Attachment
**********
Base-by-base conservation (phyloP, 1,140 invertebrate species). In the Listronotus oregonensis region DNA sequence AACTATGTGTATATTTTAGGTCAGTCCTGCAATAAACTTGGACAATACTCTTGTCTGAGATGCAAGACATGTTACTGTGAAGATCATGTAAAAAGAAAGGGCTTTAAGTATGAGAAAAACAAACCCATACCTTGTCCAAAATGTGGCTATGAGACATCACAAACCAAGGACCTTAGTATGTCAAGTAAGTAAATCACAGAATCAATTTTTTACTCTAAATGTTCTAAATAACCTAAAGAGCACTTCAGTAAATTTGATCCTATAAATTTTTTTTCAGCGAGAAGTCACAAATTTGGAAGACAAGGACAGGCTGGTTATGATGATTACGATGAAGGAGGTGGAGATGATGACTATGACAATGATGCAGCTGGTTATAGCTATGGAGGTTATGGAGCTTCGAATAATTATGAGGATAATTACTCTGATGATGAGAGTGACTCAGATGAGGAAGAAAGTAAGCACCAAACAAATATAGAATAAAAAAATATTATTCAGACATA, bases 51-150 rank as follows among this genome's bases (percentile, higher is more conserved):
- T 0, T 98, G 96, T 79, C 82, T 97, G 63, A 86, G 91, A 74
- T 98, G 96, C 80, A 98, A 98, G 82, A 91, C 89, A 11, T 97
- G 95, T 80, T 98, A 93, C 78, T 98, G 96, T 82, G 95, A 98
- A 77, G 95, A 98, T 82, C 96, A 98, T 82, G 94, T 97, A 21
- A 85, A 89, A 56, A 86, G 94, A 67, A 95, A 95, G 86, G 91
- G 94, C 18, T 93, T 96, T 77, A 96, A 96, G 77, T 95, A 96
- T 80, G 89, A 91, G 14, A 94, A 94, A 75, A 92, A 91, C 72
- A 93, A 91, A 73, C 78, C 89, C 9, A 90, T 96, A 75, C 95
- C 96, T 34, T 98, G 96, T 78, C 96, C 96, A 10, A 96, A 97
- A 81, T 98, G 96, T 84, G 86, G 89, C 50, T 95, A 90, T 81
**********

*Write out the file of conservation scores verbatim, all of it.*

Base-by-base conservation (phyloP, 1,140 invertebrate species). In the Listronotus oregonensis region DNA sequence AACTATGTGTATATTTTAGGTCAGTCCTGCAATAAACTTGGACAATACTCTTGTCTGAGATGCAAGACATGTTACTGTGAAGATCATGTAAAAAGAAAGGGCTTTAAGTATGAGAAAAACAAACCCATACCTTGTCCAAAATGTGGCTATGAGACATCACAAACCAAGGACCTTAGTATGTCAAGTAAGTAAATCACAGAATCAATTTTTTACTCTAAATGTTCTAAATAACCTAAAGAGCACTTCAGTAAATTTGATCCTATAAATTTTTTTTCAGCGAGAAGTCACAAATTTGGAAGACAAGGACAGGCTGGTTATGATGATTACGATGAAGGAGGTGGAGATGATGACTATGACAATGATGCAGCTGGTTATAGCTATGGAGGTTATGGAGCTTCGAATAATTATGAGGATAATTACTCTGATGATGAGAGTGACTCAGATGAGGAAGAAAGTAAGCACCAAACAAATATAGAATAAAAAAATATTATTCAGACATA, bases 51-150 rank as follows among this genome's bases (percentile, higher is more conserved):
- T 0, T 98, G 96, T 79, C 82, T 97, G 63, A 86, G 91, A 74
- T 98, G 96, C 80, A 98, A 98, G 82, A 91, C 89, A 11, T 97
- G 95, T 80, T 98, A 93, C 78, T 98, G 96, T 82, G 95, A 98
- A 77, G 95, A 98, T 82, C 96, A 98, T 82, G 94, T 97, A 21
- A 85, A 89, A 56, A 86, G 94, A 67, A 95, A 95, G 86, G 91
- G 94, C 18, T 93, T 96, T 77, A 96, A 96, G 77, T 95, A 96
- T 80, G 89, A 91, G 14, A 94, A 94, A 75, A 92, A 91, C 72
- A 93, A 91, A 73, C 78, C 89, C 9, A 90, T 96, A 75, C 95
- C 96, T 34, T 98, G 96, T 78, C 96, C 96, A 10, A 96, A 97
- A 81, T 98, G 96, T 84, G 86, G 89, C 50, T 95, A 90, T 81